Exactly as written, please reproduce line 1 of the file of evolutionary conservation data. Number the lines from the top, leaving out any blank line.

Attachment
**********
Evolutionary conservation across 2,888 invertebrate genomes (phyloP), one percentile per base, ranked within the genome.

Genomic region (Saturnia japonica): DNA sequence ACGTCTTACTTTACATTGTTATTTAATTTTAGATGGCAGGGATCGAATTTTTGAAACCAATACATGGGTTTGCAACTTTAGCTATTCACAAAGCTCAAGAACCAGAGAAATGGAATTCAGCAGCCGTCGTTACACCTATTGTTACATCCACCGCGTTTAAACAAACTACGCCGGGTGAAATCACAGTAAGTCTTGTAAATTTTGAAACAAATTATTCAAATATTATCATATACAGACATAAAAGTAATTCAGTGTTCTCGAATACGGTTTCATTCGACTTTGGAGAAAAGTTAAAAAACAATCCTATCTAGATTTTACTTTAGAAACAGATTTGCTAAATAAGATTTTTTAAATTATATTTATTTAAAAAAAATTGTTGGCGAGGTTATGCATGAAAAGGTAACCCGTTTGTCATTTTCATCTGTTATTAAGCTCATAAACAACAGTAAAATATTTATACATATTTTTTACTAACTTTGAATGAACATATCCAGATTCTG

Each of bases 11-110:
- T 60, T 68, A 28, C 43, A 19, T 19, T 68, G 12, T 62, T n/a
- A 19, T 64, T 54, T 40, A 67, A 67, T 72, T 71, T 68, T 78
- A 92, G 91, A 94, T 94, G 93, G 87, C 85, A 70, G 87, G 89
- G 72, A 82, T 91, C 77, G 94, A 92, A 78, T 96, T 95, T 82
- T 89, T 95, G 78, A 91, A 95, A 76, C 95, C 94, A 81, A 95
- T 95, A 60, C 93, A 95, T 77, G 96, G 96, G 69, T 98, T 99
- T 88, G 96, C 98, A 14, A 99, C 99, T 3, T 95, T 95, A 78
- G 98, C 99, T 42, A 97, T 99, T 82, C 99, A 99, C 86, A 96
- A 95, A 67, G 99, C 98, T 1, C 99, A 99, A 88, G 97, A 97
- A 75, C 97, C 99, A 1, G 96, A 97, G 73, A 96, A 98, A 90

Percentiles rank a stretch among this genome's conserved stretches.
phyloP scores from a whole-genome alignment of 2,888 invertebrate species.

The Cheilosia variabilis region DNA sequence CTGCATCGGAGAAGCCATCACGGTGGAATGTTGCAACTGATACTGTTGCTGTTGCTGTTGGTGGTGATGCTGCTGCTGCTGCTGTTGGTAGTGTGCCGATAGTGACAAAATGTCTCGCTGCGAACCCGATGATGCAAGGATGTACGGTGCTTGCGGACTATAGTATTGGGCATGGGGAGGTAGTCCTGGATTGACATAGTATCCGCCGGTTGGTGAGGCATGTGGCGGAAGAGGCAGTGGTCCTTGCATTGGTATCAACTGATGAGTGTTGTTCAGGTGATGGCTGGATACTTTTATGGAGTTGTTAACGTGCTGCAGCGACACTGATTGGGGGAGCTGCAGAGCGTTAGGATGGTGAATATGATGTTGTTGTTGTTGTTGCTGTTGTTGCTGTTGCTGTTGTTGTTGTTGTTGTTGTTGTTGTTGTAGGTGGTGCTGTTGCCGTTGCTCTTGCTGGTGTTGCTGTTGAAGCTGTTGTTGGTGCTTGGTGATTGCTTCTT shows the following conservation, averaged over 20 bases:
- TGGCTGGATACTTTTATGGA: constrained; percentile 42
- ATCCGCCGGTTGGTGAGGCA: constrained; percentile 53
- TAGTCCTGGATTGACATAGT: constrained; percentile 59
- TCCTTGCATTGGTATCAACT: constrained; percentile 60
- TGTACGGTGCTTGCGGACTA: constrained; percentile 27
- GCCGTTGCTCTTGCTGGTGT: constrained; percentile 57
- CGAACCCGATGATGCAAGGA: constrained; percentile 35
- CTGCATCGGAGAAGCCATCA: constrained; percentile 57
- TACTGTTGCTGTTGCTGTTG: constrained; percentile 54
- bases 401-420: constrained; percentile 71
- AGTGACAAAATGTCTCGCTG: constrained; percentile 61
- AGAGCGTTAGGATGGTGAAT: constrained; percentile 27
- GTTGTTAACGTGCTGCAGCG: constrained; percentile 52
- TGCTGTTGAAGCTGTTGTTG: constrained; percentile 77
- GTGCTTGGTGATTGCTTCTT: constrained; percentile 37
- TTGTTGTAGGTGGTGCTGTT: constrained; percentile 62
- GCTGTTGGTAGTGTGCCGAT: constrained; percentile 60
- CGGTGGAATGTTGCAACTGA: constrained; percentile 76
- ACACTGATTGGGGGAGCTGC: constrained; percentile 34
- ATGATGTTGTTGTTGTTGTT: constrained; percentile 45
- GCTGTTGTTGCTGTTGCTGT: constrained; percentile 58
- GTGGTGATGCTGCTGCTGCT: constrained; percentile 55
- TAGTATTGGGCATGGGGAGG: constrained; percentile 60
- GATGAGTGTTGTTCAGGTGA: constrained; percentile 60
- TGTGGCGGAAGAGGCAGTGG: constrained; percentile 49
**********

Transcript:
Evolutionary conservation across 2,888 invertebrate genomes (phyloP), one percentile per base, ranked within the genome.